THOUSANDS of Eastern Cape high school pupils are being “culled” by principals desperate to improve their matric pass rate. While the Eastern Cape’s 58.1% matric pass rate last year made for sombre reading, the real story of the thousands of pupils who fall by the wayside during their school career is far more shocking.
Figures supplied by the Education Department show that a Grade 1 pupil only has a 35% chance of matriculating.
However, even more shocking is the sharp drop-off of pupils in Grade 11. According to the figures, a Grade 11 pupil in the Eastern Cape has only about a 32% chance of passing matric.
This is largely due to a process of culling in which principals encourage poorly performing pupils to drop out of school due to pressure from the department to improve the school’s matric pass rate.
These pupils are either pushed out of school or registered as part-time candidates before the exams start.
Principals hold back their risky candidates by either failing them deliberately or encouraging them to drop out.
Six Port Elizabeth principals, who did not want to be named, confirmed pupils were “culled” to improve the matric pass rate.
Port Elizabeth district director Nyathi Ntsiko said the dropout rate was a worrying trend. He said if the full contingent of Grade 11 pupils wrote the matric exams last year, the pass rate for the district could have been halved.
“With the huge dropout rates, the matric pass rate goes up.”
Ntsiko said there were rumours about culling in the Port Elizabeth district, but they were hard to prove.
“There really is a slim chance that the [culled] pupils would have passed.”
JET Education Services senior researcher Dr Nick Taylor said when a school’s reputation rested on a single number, principals were tempted to tweak the figures, “even if this results in prejudicing their own learners”.
JET is an independent, non-profit organisation that works with the government, the private sector, international development agencies and education institutions to improve the quality of education in South Africa.
Taylor said pupils were even screened by school staff at the end of Grade 11, resulting in the drop in school enrolment.
“There is evidence that this is happening on a large scale where matric numbers are manipulated to look better,” he said.
Independent education analyst Susan van Rensburg said: “Some schools see the pupil is battling, so they keep that pupil from progressing because it would negatively impact on the pass rate.”
A former principal said: “I got wind of this practice in teaching circles and it’s something that is happening, particularly in [township] schools.”
He blamed this on principals’ obsession with obtaining great results and maintaining a good reputation.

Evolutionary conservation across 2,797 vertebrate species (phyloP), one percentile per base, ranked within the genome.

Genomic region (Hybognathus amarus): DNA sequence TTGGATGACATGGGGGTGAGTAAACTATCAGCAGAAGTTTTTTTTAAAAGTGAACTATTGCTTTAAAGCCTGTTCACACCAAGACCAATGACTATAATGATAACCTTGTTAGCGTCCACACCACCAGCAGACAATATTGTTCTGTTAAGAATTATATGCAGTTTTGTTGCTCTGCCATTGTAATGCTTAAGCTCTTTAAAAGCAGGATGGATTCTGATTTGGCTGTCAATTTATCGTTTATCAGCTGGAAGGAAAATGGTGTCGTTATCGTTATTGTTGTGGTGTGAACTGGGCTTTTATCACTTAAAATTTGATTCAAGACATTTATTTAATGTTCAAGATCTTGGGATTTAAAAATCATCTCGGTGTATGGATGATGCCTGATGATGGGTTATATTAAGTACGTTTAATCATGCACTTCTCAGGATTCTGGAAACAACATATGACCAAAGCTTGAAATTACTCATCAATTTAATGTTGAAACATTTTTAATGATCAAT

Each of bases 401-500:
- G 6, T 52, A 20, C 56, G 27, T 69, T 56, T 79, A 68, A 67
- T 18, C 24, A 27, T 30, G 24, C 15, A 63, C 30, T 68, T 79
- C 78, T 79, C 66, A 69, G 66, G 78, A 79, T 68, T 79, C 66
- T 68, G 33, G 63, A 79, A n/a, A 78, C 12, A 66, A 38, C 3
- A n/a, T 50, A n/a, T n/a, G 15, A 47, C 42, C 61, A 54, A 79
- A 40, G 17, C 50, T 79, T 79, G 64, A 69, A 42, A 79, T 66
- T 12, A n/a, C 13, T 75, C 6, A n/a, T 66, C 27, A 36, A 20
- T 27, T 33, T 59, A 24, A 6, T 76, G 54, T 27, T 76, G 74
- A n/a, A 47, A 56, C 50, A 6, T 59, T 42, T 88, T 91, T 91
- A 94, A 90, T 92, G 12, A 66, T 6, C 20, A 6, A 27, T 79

“It is dangerous and highly detrimental to pupils,” he said.
But while Edu-College principal Kevin Watson confirmed the culling practice, he said it had only been used in the past.
“It is very difficult to get away with it today because of the current regulations and early registration of pupils from Grade 10,” he said.
But another principal said it was a wellused practice, openly discussed at some department meetings.
Provincial Education Department spokesman Loyiso Pulumani said that while there was “empirical evidence” pointing to the high dropout rate from Grade 10 onwards, “we don’t know of any concrete examples of this [culling] practice”.
He admitted some “systemic and structural challenges”, like the widening knowledge gap, led to the enormous dropout rate.
“The reality is that we can never have a meaningful improvement in matric without focusing on the lower grades,” he said.
The Herald spoke to several school dropouts. Although none said they had been directly pressured to leave, some felt they had not received support from their teachers.
Songezo Peter, 22, chose not to return to Kwazakhele High School at the beginning of last year after failing Grade 11 for the second time.
“I got tired of always failing so [I] just didn’t go back and my results wouldn’t have got me a bursary for college anyway, so I just sat around,” he said.
Peter does odd jobs, from painting to washing cars. “It’s mainly contracts and the job is done in three or four months. I’m struggling without a matric.”
Luyanda Mnyanda, 32, left Loyiso High School in the middle of Grade 10 because he was battling to cope.
Now working at a car wash near Kwazakhele’s Njoli Square, he said he had been transferred to another class with completely different subjects at the start of Grade 10.
“I battled a lot. There was no support from the school to help me get through those subjects or to put me back in my previous class where I did commercial subjects, which I was more comfortable with.
“I would have loved to complete school, but honestly I had no chance,” he said.